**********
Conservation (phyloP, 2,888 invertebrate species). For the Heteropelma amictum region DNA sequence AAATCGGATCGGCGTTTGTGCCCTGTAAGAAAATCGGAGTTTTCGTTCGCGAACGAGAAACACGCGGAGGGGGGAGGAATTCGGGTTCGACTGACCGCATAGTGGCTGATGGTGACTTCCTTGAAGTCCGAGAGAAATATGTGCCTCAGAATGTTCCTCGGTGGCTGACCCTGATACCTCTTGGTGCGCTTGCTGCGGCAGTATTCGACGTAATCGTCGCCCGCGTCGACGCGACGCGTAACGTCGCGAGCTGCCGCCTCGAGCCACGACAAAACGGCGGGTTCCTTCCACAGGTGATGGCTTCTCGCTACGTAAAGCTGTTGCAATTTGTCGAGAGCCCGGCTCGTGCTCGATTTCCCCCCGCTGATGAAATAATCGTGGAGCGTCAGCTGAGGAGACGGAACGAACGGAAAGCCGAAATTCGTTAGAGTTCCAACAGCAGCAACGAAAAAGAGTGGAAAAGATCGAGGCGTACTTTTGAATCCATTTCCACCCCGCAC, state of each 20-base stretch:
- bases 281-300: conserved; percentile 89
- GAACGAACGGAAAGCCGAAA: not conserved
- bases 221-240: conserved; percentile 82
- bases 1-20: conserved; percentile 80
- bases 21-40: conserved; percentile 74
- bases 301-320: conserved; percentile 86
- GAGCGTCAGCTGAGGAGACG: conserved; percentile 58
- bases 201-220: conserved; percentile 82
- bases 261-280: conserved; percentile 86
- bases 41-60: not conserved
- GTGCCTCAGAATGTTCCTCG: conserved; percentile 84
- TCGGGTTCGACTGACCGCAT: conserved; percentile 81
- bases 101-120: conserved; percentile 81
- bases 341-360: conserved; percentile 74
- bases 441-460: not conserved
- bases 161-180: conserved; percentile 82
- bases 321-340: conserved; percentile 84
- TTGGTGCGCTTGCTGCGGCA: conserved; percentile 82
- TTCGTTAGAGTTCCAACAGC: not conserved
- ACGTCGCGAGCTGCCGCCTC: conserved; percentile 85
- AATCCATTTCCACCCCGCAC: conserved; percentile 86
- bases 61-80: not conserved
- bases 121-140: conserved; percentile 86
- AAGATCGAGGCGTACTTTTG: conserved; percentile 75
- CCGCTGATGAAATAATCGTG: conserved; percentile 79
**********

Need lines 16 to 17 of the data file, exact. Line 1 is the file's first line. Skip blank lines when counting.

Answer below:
- bases 441-460: not conserved
- bases 161-180: conserved; percentile 82